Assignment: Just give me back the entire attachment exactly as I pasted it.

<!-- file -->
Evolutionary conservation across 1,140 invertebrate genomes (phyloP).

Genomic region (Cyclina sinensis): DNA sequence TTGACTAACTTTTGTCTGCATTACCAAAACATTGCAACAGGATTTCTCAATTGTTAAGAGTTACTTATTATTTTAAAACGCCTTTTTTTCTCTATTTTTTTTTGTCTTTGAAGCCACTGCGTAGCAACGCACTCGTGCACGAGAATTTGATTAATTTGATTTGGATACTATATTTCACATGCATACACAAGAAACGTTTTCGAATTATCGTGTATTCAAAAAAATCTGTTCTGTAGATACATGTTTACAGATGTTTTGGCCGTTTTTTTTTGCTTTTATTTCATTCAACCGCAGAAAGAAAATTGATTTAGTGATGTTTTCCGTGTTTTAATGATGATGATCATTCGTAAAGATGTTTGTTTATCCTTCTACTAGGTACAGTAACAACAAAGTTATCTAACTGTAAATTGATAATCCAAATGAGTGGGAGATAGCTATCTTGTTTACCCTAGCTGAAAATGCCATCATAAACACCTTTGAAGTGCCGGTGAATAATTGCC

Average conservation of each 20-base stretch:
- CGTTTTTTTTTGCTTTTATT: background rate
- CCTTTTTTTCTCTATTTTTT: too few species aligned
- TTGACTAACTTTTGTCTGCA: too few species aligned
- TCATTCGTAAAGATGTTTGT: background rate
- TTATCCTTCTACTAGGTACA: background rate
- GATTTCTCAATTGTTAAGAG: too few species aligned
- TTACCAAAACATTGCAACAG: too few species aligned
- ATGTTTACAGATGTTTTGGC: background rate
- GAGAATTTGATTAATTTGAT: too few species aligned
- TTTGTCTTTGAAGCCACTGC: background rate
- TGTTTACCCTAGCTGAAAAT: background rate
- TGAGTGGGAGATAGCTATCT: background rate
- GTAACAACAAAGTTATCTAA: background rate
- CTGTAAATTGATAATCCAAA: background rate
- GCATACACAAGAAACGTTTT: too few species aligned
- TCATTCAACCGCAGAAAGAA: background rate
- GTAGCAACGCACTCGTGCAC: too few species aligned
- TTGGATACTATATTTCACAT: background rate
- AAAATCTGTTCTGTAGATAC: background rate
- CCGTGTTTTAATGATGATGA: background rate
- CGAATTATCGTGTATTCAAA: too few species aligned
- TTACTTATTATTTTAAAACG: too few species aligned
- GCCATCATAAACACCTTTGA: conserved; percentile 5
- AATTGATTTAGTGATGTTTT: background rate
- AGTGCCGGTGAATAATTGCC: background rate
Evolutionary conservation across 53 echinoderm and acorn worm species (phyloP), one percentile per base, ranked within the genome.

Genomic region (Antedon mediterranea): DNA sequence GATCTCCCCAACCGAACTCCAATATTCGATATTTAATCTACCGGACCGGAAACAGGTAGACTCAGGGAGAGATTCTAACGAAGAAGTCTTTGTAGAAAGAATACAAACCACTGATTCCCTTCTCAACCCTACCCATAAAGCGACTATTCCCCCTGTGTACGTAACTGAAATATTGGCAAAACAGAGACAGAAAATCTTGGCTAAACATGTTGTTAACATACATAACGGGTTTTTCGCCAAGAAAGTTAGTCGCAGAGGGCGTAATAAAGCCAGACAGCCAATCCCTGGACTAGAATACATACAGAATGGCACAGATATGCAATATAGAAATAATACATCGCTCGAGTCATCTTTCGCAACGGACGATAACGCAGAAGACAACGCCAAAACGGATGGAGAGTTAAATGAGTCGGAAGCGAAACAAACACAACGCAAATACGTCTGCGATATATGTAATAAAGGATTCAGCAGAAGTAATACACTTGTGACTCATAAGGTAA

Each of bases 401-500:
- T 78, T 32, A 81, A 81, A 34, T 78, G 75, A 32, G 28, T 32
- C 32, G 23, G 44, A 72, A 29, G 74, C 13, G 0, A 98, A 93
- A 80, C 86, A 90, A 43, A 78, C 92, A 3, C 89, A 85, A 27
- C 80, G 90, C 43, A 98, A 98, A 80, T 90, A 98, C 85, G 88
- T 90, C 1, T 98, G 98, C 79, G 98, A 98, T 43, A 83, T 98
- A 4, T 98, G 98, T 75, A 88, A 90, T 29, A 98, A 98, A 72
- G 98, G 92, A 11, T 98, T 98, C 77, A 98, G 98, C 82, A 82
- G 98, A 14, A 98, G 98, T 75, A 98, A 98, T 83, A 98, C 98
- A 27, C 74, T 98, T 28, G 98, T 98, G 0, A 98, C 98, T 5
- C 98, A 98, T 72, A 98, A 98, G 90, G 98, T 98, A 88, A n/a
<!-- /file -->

Evolutionary conservation across 1,140 invertebrate genomes (phyloP).

Genomic region (Cyclina sinensis): DNA sequence TTGACTAACTTTTGTCTGCATTACCAAAACATTGCAACAGGATTTCTCAATTGTTAAGAGTTACTTATTATTTTAAAACGCCTTTTTTTCTCTATTTTTTTTTGTCTTTGAAGCCACTGCGTAGCAACGCACTCGTGCACGAGAATTTGATTAATTTGATTTGGATACTATATTTCACATGCATACACAAGAAACGTTTTCGAATTATCGTGTATTCAAAAAAATCTGTTCTGTAGATACATGTTTACAGATGTTTTGGCCGTTTTTTTTTGCTTTTATTTCATTCAACCGCAGAAAGAAAATTGATTTAGTGATGTTTTCCGTGTTTTAATGATGATGATCATTCGTAAAGATGTTTGTTTATCCTTCTACTAGGTACAGTAACAACAAAGTTATCTAACTGTAAATTGATAATCCAAATGAGTGGGAGATAGCTATCTTGTTTACCCTAGCTGAAAATGCCATCATAAACACCTTTGAAGTGCCGGTGAATAATTGCC

Average conservation of each 20-base stretch:
- CGTTTTTTTTTGCTTTTATT: background rate
- CCTTTTTTTCTCTATTTTTT: too few species aligned
- TTGACTAACTTTTGTCTGCA: too few species aligned
- TCATTCGTAAAGATGTTTGT: background rate
- TTATCCTTCTACTAGGTACA: background rate
- GATTTCTCAATTGTTAAGAG: too few species aligned
- TTACCAAAACATTGCAACAG: too few species aligned
- ATGTTTACAGATGTTTTGGC: background rate
- GAGAATTTGATTAATTTGAT: too few species aligned
- TTTGTCTTTGAAGCCACTGC: background rate
- TGTTTACCCTAGCTGAAAAT: background rate
- TGAGTGGGAGATAGCTATCT: background rate
- GTAACAACAAAGTTATCTAA: background rate
- CTGTAAATTGATAATCCAAA: background rate
- GCATACACAAGAAACGTTTT: too few species aligned
- TCATTCAACCGCAGAAAGAA: background rate
- GTAGCAACGCACTCGTGCAC: too few species aligned
- TTGGATACTATATTTCACAT: background rate
- AAAATCTGTTCTGTAGATAC: background rate
- CCGTGTTTTAATGATGATGA: background rate
- CGAATTATCGTGTATTCAAA: too few species aligned
- TTACTTATTATTTTAAAACG: too few species aligned
- GCCATCATAAACACCTTTGA: conserved; percentile 5
- AATTGATTTAGTGATGTTTT: background rate
- AGTGCCGGTGAATAATTGCC: background rate
Evolutionary conservation across 53 echinoderm and acorn worm species (phyloP), one percentile per base, ranked within the genome.

Genomic region (Antedon mediterranea): DNA sequence GATCTCCCCAACCGAACTCCAATATTCGATATTTAATCTACCGGACCGGAAACAGGTAGACTCAGGGAGAGATTCTAACGAAGAAGTCTTTGTAGAAAGAATACAAACCACTGATTCCCTTCTCAACCCTACCCATAAAGCGACTATTCCCCCTGTGTACGTAACTGAAATATTGGCAAAACAGAGACAGAAAATCTTGGCTAAACATGTTGTTAACATACATAACGGGTTTTTCGCCAAGAAAGTTAGTCGCAGAGGGCGTAATAAAGCCAGACAGCCAATCCCTGGACTAGAATACATACAGAATGGCACAGATATGCAATATAGAAATAATACATCGCTCGAGTCATCTTTCGCAACGGACGATAACGCAGAAGACAACGCCAAAACGGATGGAGAGTTAAATGAGTCGGAAGCGAAACAAACACAACGCAAATACGTCTGCGATATATGTAATAAAGGATTCAGCAGAAGTAATACACTTGTGACTCATAAGGTAA

Each of bases 401-500:
- T 78, T 32, A 81, A 81, A 34, T 78, G 75, A 32, G 28, T 32
- C 32, G 23, G 44, A 72, A 29, G 74, C 13, G 0, A 98, A 93
- A 80, C 86, A 90, A 43, A 78, C 92, A 3, C 89, A 85, A 27
- C 80, G 90, C 43, A 98, A 98, A 80, T 90, A 98, C 85, G 88
- T 90, C 1, T 98, G 98, C 79, G 98, A 98, T 43, A 83, T 98
- A 4, T 98, G 98, T 75, A 88, A 90, T 29, A 98, A 98, A 72
- G 98, G 92, A 11, T 98, T 98, C 77, A 98, G 98, C 82, A 82
- G 98, A 14, A 98, G 98, T 75, A 98, A 98, T 83, A 98, C 98
- A 27, C 74, T 98, T 28, G 98, T 98, G 0, A 98, C 98, T 5
- C 98, A 98, T 72, A 98, A 98, G 90, G 98, T 98, A 88, A n/a